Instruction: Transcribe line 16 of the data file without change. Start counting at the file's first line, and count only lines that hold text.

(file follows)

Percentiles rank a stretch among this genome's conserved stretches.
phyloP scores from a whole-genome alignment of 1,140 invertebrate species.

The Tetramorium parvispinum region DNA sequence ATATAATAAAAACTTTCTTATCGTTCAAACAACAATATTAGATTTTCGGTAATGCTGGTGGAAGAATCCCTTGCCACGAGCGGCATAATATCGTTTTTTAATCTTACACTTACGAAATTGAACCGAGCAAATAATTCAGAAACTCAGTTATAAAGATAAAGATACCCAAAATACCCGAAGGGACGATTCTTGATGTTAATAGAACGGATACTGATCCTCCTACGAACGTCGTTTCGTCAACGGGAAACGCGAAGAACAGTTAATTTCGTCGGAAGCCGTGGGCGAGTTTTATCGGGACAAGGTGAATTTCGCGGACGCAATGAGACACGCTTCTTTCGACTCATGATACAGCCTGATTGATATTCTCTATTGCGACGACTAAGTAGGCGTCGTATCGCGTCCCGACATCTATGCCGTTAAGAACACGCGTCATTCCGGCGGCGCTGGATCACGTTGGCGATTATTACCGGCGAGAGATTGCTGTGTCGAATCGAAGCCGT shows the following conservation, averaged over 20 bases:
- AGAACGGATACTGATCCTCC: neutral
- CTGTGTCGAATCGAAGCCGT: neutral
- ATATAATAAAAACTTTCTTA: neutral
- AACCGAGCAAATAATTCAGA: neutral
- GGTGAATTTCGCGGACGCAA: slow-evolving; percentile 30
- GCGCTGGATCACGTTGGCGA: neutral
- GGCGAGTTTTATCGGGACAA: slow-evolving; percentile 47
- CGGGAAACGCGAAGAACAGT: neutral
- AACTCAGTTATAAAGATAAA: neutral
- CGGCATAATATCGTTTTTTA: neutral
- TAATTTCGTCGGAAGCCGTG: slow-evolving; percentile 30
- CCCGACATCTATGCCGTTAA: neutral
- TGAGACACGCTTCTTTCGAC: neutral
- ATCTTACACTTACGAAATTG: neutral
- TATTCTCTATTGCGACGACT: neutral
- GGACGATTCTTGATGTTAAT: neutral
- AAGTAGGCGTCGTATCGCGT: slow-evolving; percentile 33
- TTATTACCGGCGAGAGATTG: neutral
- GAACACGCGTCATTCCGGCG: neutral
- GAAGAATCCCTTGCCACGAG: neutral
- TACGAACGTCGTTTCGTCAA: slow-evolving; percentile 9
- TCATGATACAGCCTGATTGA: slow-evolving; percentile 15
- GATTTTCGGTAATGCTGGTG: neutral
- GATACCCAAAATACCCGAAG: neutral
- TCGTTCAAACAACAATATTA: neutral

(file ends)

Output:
- TGAGACACGCTTCTTTCGAC: neutral